Locusts on the A Rocha menu

More than two billion people regularly eat insects, but most Westerners are reluctant to try them. And so, at the A Rocha Netherlands conference for volunteers in June, the starter on the Saturday night was a locust. ‘It tasted a bit like peanuts,’ said Chris Naylor, A Rocha International Director who was the guest speaker, ‘and it certainly got everyone talking about food and its environmental impact.’

A Rocha supporters from all 13 action groups scattered throughout the country enjoyed two days together sharing skills and ideas. The groups get involved in a huge range of practical conservation activities. Some have adopted a local site where they regularly undertake habitat improvements, such as creating ponds or cutting back vegetation to maintain open glades. Others are involved in wildlife monitoring, such as the Amersfoort group which carries out regular monitoring of breeding birds and bats. ‘It was tremendously encouraging to see so much enthusiasm, and such a wide age-range too,’ said Embert Messelink, the Dutch National Director.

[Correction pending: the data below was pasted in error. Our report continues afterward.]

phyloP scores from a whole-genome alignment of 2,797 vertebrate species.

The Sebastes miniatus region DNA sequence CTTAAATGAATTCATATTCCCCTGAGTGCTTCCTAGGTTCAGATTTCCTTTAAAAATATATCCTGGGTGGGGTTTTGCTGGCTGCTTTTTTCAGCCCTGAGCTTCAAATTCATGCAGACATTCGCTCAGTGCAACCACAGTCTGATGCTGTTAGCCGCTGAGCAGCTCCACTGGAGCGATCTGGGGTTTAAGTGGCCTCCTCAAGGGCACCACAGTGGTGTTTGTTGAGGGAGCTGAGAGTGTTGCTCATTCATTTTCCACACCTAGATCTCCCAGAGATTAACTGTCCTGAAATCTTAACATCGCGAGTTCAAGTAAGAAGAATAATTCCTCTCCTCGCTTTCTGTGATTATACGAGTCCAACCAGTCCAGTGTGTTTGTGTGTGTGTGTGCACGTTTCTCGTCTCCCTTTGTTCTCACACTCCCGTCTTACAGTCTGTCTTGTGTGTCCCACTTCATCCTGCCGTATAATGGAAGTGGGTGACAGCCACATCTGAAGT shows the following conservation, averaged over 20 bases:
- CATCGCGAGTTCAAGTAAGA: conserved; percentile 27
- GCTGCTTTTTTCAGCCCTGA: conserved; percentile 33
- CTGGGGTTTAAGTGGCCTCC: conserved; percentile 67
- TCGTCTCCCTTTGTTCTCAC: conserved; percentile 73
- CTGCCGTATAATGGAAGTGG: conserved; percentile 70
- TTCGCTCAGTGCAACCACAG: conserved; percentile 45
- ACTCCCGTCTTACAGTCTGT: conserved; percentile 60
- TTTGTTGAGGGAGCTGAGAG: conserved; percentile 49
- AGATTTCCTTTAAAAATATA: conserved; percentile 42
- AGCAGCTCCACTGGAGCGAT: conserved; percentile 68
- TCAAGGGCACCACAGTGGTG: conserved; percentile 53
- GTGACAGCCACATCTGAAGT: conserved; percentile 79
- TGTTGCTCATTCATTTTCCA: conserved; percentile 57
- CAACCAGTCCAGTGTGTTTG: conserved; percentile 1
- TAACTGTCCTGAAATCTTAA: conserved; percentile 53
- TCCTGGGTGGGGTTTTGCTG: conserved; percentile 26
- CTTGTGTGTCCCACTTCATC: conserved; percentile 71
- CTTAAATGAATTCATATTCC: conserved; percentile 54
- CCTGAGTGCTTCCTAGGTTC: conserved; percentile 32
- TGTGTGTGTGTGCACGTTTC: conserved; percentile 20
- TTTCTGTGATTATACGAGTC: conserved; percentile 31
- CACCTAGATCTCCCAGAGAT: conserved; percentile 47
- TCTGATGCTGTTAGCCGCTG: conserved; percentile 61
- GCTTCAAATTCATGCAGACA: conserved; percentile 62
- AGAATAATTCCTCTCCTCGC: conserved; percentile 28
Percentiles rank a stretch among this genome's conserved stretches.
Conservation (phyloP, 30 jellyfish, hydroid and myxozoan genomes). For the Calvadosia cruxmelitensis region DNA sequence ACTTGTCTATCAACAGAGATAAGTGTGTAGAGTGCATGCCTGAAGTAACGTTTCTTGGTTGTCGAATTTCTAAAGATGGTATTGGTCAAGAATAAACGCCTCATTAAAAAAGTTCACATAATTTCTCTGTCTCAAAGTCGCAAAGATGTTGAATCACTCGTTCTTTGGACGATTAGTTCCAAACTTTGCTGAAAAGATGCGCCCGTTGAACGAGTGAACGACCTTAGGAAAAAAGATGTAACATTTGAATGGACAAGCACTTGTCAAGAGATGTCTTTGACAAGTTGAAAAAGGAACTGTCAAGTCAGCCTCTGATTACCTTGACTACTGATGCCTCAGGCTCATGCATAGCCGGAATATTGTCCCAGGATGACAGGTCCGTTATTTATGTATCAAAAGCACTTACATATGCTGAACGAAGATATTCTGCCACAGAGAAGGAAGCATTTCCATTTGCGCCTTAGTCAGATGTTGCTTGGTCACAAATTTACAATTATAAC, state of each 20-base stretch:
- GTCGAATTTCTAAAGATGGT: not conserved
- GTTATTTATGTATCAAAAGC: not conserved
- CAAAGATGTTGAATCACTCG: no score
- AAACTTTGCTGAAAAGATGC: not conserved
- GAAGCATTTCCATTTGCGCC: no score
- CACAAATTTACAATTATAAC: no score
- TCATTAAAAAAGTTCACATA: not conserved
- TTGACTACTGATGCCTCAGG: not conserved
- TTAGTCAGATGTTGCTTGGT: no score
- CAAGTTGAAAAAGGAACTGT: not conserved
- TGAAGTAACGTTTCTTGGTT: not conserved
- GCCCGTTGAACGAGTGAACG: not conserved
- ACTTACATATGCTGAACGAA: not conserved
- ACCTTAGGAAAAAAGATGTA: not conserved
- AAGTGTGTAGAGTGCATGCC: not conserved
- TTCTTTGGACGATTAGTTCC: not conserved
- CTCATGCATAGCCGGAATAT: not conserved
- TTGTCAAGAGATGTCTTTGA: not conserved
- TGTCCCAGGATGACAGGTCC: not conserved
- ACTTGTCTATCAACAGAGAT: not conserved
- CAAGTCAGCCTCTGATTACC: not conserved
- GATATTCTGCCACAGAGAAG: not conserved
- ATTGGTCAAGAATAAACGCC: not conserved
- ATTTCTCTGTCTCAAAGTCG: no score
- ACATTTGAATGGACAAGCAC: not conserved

The conference was held at a monastery: on Saturday afternoon, everyone helped with some serious gardening to keep the old beech avenues open. (Allian Mulder)

The conference was held at a monastery: on Saturday afternoon, everyone helped with some serious gardening to keep the old beech avenues open. (Allian Mulder)

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